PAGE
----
July 5, 2020

Volume X, Number 187

July 03, 2020

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When Shares May Be Convertible At Corporation's Option

Section 409 of the California Corporations Code authorizes a corporation to issue shares that are convertible "within the time or upon the happening of one or more specified events and upon the terms and conditions that are stated in the articles" provided certain conditions are met.  Shares may be convertible either at the option of the holder or automatically upon either the vote of at least a majority of the outstanding shares of the class or series to be converted or upon the happening of one or more specified events, into shares of any class or series.  

The circumstances under which shares may be converted at the option of the corporation, however, are limited to two situations:

  • If the corporation has a license or franchise from a governmental agency to conduct its business or it is a member corporation of a national securities exchange registered under the United States Securities Exchange Act of 1934, the license, franchise or membership of which is conditioned upon some or all of the holders of its stock possessing prescribed qualifications, to the extent necessary to prevent the loss of such license, franchise or membership or to reinstate it, at the option of the corporation, shares may be converted into shares of any class or series or into any other security of the corporation.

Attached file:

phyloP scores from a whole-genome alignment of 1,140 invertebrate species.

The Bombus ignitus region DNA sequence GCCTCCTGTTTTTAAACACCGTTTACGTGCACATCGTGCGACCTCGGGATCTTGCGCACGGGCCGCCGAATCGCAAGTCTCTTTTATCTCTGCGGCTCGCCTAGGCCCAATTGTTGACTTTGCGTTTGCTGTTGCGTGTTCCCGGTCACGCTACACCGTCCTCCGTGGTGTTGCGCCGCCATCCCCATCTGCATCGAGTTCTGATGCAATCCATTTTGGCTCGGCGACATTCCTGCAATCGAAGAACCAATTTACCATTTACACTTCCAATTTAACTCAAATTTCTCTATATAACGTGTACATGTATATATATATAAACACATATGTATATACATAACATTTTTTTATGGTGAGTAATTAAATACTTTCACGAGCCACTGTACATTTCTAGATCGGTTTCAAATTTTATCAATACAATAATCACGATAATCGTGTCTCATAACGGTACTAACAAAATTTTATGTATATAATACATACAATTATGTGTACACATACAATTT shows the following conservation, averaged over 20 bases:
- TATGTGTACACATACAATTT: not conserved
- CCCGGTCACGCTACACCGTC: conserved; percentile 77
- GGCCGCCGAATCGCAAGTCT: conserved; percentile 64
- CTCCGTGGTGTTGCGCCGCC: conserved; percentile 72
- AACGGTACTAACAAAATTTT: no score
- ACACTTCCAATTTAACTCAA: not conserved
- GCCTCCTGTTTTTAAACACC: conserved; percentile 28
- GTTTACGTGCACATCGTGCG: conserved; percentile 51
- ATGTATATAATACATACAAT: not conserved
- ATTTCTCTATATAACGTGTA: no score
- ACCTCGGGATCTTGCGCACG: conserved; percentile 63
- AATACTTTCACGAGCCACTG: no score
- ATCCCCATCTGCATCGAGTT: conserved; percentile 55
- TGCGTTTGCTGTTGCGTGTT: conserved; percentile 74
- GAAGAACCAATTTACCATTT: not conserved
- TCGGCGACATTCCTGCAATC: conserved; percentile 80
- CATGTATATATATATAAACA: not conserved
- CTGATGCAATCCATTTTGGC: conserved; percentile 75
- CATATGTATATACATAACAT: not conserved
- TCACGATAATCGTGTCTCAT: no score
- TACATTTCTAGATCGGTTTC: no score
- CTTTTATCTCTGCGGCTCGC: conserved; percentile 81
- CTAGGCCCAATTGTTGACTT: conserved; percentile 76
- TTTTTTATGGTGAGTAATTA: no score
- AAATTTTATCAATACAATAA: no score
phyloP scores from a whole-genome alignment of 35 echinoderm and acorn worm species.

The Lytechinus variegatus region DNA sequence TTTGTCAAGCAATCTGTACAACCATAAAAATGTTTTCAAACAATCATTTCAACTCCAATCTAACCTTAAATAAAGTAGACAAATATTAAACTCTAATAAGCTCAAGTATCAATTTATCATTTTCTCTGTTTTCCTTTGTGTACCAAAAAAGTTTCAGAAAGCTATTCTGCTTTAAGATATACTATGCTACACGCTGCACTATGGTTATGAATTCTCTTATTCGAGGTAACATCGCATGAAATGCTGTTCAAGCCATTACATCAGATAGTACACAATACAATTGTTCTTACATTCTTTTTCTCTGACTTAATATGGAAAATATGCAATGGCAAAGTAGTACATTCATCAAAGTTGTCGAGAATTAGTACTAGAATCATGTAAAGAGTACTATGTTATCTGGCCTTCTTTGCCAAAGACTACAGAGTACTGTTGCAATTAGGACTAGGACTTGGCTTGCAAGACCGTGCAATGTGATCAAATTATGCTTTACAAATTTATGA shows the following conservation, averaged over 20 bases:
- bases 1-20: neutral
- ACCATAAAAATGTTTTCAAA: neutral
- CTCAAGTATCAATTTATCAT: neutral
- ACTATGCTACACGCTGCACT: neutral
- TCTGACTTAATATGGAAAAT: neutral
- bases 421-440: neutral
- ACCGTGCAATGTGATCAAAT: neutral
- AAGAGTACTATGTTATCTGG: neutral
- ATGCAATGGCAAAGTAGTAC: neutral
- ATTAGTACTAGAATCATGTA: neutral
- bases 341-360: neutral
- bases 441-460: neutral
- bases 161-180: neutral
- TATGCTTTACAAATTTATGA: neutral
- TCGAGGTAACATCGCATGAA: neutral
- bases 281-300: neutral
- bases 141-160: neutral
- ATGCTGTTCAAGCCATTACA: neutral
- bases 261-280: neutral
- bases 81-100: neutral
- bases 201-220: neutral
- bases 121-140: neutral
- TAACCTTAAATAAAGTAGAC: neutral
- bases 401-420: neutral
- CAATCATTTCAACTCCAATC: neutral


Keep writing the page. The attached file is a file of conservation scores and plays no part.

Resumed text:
• If the corporation is a “listed corporation” as defined in Section 301.5(d), both at the time of the original issuance of the convertible shares and at the time of the conversion,  at the option of the corporation shares may be converted into shares of any class or series or into any other security of the corporation, provided that any such securities received upon conversion are listed or qualified for trading on a stock exchange or market system defined in Section 301.5(d).

Section 301.5(d) defines a "listed corporation" to mean a corporation with outstanding shares listed on the New York Stock Exchange, the NYSE Amex, the NASDAQ Global Market, or the NASDAQ Capital Market.  The statute has not been amended to reflect the change in name of the NYSE Amex to NYSE American, LLC.  See SEC Release No. 34-80283 (3/21/2017) and SEC Release No. 34-67037 (5/21/2017).

© 2010-2020 Allen Matkins Leck Gamble Mallory & Natsis LLP National Law Review, Volume X, Number 156

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About this Author

Keith Paul Bishop, Corporate Transactions Lawyer, finance securities attorney, Allen Matkins Law Firm
Partner

Keith Paul Bishop is a partner in Allen Matkins' Corporate and Securities practice group, and works out of the Orange County office. He represents clients in a wide range of corporate transactions, including public and private securities offerings of debt and equity, mergers and acquisitions, proxy contests and tender offers, corporate governance matters and federal and state securities laws (including the Sarbanes-Oxley Act of 2002 and the Dodd-Frank Act), investment adviser, financial services regulation, and California administrative law. He regularly advises clients...

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